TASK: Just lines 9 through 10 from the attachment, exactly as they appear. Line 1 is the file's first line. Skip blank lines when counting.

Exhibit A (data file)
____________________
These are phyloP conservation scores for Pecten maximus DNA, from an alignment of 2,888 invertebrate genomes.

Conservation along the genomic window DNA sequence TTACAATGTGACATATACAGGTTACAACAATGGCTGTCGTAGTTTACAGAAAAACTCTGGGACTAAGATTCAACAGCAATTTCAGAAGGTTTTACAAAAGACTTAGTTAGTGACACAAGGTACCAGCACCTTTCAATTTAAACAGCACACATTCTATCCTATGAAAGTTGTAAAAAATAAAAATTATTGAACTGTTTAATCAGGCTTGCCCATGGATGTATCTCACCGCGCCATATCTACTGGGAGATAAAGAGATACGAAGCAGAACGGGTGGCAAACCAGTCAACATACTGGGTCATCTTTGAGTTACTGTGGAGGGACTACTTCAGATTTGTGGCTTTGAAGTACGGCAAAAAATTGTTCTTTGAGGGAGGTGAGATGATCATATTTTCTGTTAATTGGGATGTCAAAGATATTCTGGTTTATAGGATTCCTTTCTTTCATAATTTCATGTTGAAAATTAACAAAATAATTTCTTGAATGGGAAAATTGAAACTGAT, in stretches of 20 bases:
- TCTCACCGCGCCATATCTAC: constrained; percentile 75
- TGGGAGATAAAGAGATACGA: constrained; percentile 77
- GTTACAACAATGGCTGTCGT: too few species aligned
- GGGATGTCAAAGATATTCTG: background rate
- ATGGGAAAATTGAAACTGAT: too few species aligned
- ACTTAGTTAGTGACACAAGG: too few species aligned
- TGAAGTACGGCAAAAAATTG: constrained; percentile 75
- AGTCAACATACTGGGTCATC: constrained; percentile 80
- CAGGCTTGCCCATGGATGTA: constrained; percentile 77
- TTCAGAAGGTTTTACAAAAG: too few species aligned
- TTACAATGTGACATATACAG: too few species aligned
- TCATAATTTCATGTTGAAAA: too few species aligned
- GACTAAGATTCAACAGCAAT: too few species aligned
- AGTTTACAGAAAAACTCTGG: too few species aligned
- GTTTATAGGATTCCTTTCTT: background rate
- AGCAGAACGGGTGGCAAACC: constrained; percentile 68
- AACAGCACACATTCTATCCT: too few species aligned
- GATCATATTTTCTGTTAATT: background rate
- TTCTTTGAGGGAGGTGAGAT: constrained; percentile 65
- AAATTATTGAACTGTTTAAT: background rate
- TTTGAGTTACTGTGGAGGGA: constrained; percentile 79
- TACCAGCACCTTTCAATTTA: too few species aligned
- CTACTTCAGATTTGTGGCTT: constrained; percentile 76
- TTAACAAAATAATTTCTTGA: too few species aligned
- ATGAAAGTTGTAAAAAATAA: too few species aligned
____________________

- TGAAGTACGGCAAAAAATTG: constrained; percentile 75
- AGTCAACATACTGGGTCATC: constrained; percentile 80